Data access and regulation

A.Y. 2020/2021
Overall hours
INF/01 IUS/09
Learning objectives
The objective of the course is to give students a multidisciplinary approach to data processing. According with this objective, each module is focused on a specific aspect. The aim of the first module is to provide students with the essential elements of data protection law, making them familiars with principles, rights and duties set by the General Data Protection Regulation (GDPR)
Expected learning outcomes
At the end of the course students should have acquired: knowledge and understanding of the fundamental legal concepts of data protection; autonomous ability to read the new European regulatory standards.
Course syllabus and organization

Single session

Lesson period
Second trimester
The lessons will be held synchronously through the Teams platform.
Course syllabus
The course programme of the Prof. Orofino modules is detailed above:
1. Introduction
2. The fundamental right to personal data protection (I part)
3. The fundamental right to personal data protection (II part)
4. The European concept of data protection between EU and ECHR
5. Data protection terminology
6. Territorial and material scope;
7. General Principles of European Data Protection Law
8. The Legal Conditions relating to processing of personal data;
9. The rights of the data subject (I part)
10. The rights of the data subject (II part)
11. The obligations of the controller and of the processor (I part)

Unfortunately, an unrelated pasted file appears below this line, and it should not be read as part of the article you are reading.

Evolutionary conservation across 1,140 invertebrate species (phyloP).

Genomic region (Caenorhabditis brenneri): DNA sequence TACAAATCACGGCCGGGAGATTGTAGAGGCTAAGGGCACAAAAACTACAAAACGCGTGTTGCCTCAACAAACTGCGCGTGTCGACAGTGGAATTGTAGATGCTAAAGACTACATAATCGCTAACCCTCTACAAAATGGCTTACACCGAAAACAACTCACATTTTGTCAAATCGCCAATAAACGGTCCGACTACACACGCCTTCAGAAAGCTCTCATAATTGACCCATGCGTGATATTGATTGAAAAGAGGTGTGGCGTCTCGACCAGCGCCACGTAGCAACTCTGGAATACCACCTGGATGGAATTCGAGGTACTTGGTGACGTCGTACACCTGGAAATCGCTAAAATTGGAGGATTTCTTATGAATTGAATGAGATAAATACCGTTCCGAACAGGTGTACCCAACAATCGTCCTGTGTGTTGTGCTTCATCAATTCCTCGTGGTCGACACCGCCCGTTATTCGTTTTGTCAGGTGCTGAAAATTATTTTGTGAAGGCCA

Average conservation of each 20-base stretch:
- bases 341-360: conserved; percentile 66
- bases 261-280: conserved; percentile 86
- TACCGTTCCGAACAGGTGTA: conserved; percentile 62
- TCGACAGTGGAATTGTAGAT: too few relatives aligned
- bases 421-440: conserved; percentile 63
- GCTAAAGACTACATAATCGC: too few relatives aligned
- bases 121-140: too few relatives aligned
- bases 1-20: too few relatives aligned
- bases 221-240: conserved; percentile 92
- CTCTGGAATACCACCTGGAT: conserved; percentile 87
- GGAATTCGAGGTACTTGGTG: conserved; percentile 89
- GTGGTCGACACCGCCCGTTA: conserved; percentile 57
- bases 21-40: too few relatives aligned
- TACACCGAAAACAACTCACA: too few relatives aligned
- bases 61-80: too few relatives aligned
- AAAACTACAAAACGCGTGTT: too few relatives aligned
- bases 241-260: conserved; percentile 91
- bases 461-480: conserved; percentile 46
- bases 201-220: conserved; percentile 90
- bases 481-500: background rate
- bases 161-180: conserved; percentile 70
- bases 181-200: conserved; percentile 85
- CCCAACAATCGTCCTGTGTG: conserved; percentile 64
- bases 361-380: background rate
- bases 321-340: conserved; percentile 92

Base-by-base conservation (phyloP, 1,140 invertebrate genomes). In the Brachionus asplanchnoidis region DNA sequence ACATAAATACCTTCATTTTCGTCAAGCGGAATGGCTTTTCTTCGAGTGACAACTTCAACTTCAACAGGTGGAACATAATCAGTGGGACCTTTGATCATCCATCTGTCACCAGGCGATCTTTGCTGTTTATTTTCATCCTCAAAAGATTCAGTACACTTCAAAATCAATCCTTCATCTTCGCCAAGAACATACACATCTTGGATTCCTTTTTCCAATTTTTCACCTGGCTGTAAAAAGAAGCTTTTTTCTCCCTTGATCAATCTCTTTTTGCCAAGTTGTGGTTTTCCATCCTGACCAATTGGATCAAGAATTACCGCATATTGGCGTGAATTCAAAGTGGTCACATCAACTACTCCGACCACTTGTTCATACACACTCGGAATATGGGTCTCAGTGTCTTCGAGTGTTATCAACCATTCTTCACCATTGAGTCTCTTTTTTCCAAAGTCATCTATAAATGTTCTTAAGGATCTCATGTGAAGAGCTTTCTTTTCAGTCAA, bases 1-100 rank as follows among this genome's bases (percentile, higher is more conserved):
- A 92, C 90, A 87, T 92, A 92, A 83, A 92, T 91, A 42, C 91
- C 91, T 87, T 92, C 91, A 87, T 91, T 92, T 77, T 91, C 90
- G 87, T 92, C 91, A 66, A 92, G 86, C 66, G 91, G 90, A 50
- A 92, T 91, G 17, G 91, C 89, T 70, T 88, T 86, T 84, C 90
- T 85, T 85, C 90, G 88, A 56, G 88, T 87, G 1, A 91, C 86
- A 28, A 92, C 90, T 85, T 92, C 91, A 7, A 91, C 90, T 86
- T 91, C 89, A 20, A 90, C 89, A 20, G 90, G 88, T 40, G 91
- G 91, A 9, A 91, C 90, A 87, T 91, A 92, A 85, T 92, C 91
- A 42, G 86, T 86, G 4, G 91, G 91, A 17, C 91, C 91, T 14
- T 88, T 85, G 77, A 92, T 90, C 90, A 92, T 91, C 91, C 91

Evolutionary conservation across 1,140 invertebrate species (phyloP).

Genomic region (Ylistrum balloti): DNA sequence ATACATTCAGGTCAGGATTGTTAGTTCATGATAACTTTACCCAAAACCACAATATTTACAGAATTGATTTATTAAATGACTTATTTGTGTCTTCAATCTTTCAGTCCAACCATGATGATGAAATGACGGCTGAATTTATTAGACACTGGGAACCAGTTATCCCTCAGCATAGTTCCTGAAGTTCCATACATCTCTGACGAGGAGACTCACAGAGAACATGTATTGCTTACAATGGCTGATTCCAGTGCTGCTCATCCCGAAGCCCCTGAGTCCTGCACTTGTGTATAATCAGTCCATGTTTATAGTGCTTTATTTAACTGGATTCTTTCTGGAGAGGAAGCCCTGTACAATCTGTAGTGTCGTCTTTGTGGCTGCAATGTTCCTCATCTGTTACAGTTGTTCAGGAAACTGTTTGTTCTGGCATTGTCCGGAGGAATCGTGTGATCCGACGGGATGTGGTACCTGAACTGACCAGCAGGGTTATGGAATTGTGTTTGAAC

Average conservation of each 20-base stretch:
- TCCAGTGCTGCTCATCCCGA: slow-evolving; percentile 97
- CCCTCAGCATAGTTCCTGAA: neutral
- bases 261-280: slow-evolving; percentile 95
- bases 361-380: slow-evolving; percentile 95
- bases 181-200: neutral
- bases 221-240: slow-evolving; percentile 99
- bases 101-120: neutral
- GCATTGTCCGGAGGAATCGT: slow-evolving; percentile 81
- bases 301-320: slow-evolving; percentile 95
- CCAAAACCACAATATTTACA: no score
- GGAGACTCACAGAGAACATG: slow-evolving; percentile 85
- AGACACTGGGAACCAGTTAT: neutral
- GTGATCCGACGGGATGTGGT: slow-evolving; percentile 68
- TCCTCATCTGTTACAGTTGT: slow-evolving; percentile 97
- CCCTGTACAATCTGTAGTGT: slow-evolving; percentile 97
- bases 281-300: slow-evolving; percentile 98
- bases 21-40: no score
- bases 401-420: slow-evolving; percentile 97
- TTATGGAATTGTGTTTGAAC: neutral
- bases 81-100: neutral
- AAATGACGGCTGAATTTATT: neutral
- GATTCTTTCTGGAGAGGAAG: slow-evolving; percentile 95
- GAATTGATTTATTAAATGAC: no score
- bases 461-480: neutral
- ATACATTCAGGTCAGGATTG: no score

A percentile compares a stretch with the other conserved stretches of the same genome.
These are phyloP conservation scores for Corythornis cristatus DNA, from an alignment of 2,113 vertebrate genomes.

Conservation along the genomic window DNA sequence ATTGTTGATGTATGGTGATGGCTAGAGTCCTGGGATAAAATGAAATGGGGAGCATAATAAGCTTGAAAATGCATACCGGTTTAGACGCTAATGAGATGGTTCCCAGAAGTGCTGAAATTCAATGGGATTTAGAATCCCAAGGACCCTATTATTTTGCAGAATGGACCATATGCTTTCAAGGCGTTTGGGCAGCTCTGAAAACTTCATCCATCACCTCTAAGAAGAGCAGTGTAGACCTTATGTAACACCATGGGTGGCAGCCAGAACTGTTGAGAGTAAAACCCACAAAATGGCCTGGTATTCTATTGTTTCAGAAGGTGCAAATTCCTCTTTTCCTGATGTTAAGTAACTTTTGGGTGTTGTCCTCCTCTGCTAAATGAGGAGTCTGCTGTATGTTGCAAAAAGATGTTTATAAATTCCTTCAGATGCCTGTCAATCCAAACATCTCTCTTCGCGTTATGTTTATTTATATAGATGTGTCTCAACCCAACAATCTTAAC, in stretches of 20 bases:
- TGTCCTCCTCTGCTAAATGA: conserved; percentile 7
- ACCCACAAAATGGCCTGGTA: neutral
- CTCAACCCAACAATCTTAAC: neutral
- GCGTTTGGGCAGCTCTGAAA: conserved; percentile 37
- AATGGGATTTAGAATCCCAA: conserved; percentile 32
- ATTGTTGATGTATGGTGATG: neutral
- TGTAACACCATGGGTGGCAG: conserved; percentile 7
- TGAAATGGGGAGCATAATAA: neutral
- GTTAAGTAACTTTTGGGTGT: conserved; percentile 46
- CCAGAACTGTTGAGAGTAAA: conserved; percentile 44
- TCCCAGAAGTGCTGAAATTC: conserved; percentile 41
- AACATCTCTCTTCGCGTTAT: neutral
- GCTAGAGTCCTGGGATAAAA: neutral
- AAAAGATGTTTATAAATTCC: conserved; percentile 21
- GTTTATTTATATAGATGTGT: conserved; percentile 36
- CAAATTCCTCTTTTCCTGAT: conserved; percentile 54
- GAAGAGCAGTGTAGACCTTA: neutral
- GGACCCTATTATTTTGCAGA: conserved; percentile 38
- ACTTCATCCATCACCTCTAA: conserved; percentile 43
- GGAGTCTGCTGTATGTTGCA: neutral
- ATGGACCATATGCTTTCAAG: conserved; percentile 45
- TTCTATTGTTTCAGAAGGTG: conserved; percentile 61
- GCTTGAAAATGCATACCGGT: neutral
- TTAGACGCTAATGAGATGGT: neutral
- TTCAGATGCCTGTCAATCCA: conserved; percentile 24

12. The obligations of the controller and of the processor (II part)
13. The DPO
14. The Member States' Independent Supervisory Authorities
15. The European Data Protection Board; Competence, tasks and powers
16. Transfers of personal data to third countries (non-EU countries)
17. Specific Type of Data (I part)
18. Specific Type of Data (II part)
19. Remedies and penalties
20. IA and Data protection

The programm of the third module (R. Fahley)
The course will begin with a discussion of the challenges presented to social science researchers by Big Data and the increasingly rigorous demands for transparency and open sharing of research data, and outline the considerations which researchers need to keep in mind when designing a data management plan for their project. Next we will introduce a variety of different data management tools, including flat files, local databases, and large-scale cloud storage systems. For each of these we will discuss strengths and weaknesses, and the kinds of data or analysis for which they might be suitable, and students will have an opportunity to try working with them (adding, manipulating and exporting data) in lab sessions, where they will learn the basics of the data specification and query syntaxes (SQL and NoSQL) that are commonly used for these systems. Finally, we will discuss best practices for creating a data management plan that will address considerations such as collaborating with other researchers, ensuring that your valuable data is securely backed up, and allowing you to easily share it publicly when your research is published. The course will conclude with a project in which students will design a data management plan for a hypothetical research project and write a short report justifying the choices they made.

Fourth module (Andrea de Angelis)
Fourth module (Andrea de Angelis)
The course is structured in three blocks: 1) an introductory block covering the essential knowledge for working with web data (notions of R programming, developing reproducible code, reporting in automated notebooks, version control, and Git/GitHub) and the main available secondary data sources. 2) A core block focusing on web data technologies (regexprs, HTML, CSS, XPath, XML, JSON). 3) An advanced block introducing the basics of API interaction (HTTP protocol, GET and POST methods, RESTful web APIs' workflow).